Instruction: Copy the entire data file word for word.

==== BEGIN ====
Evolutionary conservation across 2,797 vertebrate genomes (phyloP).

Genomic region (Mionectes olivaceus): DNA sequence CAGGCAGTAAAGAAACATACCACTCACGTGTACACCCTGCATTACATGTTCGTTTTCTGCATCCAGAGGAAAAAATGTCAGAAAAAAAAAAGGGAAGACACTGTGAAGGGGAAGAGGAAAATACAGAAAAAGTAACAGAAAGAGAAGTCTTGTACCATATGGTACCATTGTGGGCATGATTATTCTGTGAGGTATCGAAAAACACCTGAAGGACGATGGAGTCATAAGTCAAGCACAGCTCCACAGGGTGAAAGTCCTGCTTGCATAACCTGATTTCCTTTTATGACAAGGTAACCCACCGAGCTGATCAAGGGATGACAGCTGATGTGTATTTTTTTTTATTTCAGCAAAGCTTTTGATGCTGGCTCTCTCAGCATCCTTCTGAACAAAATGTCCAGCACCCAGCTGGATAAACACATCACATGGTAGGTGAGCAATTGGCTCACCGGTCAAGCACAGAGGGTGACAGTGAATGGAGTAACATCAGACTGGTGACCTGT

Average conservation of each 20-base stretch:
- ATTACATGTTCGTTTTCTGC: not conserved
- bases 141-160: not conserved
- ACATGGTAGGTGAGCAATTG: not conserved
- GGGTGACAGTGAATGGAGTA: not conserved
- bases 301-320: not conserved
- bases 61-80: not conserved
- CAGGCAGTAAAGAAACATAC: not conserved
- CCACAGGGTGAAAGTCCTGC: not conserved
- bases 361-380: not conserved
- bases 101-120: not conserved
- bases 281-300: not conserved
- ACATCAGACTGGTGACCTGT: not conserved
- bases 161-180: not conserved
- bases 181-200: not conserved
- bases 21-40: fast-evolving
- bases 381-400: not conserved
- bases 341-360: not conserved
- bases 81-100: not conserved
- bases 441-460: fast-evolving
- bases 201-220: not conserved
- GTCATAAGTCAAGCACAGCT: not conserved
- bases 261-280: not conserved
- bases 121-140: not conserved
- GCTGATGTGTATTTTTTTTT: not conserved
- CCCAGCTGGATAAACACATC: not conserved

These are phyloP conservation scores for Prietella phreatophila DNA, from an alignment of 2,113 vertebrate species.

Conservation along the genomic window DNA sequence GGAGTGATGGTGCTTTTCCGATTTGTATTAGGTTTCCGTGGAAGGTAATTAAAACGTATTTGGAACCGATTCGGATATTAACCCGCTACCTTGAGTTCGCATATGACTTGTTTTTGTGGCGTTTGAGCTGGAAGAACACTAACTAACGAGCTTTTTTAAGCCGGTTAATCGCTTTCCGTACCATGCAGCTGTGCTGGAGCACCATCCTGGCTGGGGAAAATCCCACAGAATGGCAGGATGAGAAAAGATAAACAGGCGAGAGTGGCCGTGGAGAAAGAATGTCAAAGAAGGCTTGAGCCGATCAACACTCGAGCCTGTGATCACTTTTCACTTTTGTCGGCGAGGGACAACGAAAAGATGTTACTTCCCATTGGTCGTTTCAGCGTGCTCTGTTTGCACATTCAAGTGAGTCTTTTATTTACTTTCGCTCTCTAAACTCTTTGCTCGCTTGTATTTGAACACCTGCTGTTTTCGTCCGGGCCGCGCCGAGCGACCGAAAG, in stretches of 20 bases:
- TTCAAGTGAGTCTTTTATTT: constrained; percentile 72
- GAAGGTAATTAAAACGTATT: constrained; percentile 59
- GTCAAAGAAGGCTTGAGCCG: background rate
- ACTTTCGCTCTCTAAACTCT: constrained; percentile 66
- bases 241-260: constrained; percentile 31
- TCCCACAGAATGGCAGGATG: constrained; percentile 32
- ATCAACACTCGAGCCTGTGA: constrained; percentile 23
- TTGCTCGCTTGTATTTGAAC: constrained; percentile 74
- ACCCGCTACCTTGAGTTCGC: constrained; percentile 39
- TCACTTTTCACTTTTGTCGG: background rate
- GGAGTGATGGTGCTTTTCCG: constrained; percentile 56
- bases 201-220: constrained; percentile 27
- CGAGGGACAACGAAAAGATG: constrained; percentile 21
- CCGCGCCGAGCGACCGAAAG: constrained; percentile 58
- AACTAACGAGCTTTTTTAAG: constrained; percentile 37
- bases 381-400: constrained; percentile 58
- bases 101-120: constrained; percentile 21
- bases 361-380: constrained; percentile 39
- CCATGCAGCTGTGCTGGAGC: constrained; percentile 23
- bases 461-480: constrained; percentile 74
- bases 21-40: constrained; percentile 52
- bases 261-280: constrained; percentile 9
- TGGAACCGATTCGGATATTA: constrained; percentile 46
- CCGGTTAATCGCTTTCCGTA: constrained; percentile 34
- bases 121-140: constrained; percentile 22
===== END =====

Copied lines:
Evolutionary conservation across 2,797 vertebrate genomes (phyloP).

Genomic region (Mionectes olivaceus): DNA sequence CAGGCAGTAAAGAAACATACCACTCACGTGTACACCCTGCATTACATGTTCGTTTTCTGCATCCAGAGGAAAAAATGTCAGAAAAAAAAAAGGGAAGACACTGTGAAGGGGAAGAGGAAAATACAGAAAAAGTAACAGAAAGAGAAGTCTTGTACCATATGGTACCATTGTGGGCATGATTATTCTGTGAGGTATCGAAAAACACCTGAAGGACGATGGAGTCATAAGTCAAGCACAGCTCCACAGGGTGAAAGTCCTGCTTGCATAACCTGATTTCCTTTTATGACAAGGTAACCCACCGAGCTGATCAAGGGATGACAGCTGATGTGTATTTTTTTTTATTTCAGCAAAGCTTTTGATGCTGGCTCTCTCAGCATCCTTCTGAACAAAATGTCCAGCACCCAGCTGGATAAACACATCACATGGTAGGTGAGCAATTGGCTCACCGGTCAAGCACAGAGGGTGACAGTGAATGGAGTAACATCAGACTGGTGACCTGT

Average conservation of each 20-base stretch:
- ATTACATGTTCGTTTTCTGC: not conserved
- bases 141-160: not conserved
- ACATGGTAGGTGAGCAATTG: not conserved
- GGGTGACAGTGAATGGAGTA: not conserved
- bases 301-320: not conserved
- bases 61-80: not conserved
- CAGGCAGTAAAGAAACATAC: not conserved
- CCACAGGGTGAAAGTCCTGC: not conserved
- bases 361-380: not conserved
- bases 101-120: not conserved
- bases 281-300: not conserved
- ACATCAGACTGGTGACCTGT: not conserved
- bases 161-180: not conserved
- bases 181-200: not conserved
- bases 21-40: fast-evolving
- bases 381-400: not conserved
- bases 341-360: not conserved
- bases 81-100: not conserved
- bases 441-460: fast-evolving
- bases 201-220: not conserved
- GTCATAAGTCAAGCACAGCT: not conserved
- bases 261-280: not conserved
- bases 121-140: not conserved
- GCTGATGTGTATTTTTTTTT: not conserved
- CCCAGCTGGATAAACACATC: not conserved

These are phyloP conservation scores for Prietella phreatophila DNA, from an alignment of 2,113 vertebrate species.

Conservation along the genomic window DNA sequence GGAGTGATGGTGCTTTTCCGATTTGTATTAGGTTTCCGTGGAAGGTAATTAAAACGTATTTGGAACCGATTCGGATATTAACCCGCTACCTTGAGTTCGCATATGACTTGTTTTTGTGGCGTTTGAGCTGGAAGAACACTAACTAACGAGCTTTTTTAAGCCGGTTAATCGCTTTCCGTACCATGCAGCTGTGCTGGAGCACCATCCTGGCTGGGGAAAATCCCACAGAATGGCAGGATGAGAAAAGATAAACAGGCGAGAGTGGCCGTGGAGAAAGAATGTCAAAGAAGGCTTGAGCCGATCAACACTCGAGCCTGTGATCACTTTTCACTTTTGTCGGCGAGGGACAACGAAAAGATGTTACTTCCCATTGGTCGTTTCAGCGTGCTCTGTTTGCACATTCAAGTGAGTCTTTTATTTACTTTCGCTCTCTAAACTCTTTGCTCGCTTGTATTTGAACACCTGCTGTTTTCGTCCGGGCCGCGCCGAGCGACCGAAAG, in stretches of 20 bases:
- TTCAAGTGAGTCTTTTATTT: constrained; percentile 72
- GAAGGTAATTAAAACGTATT: constrained; percentile 59
- GTCAAAGAAGGCTTGAGCCG: background rate
- ACTTTCGCTCTCTAAACTCT: constrained; percentile 66
- bases 241-260: constrained; percentile 31
- TCCCACAGAATGGCAGGATG: constrained; percentile 32
- ATCAACACTCGAGCCTGTGA: constrained; percentile 23
- TTGCTCGCTTGTATTTGAAC: constrained; percentile 74
- ACCCGCTACCTTGAGTTCGC: constrained; percentile 39
- TCACTTTTCACTTTTGTCGG: background rate
- GGAGTGATGGTGCTTTTCCG: constrained; percentile 56
- bases 201-220: constrained; percentile 27
- CGAGGGACAACGAAAAGATG: constrained; percentile 21
- CCGCGCCGAGCGACCGAAAG: constrained; percentile 58
- AACTAACGAGCTTTTTTAAG: constrained; percentile 37
- bases 381-400: constrained; percentile 58
- bases 101-120: constrained; percentile 21
- bases 361-380: constrained; percentile 39
- CCATGCAGCTGTGCTGGAGC: constrained; percentile 23
- bases 461-480: constrained; percentile 74
- bases 21-40: constrained; percentile 52
- bases 261-280: constrained; percentile 9
- TGGAACCGATTCGGATATTA: constrained; percentile 46
- CCGGTTAATCGCTTTCCGTA: constrained; percentile 34
- bases 121-140: constrained; percentile 22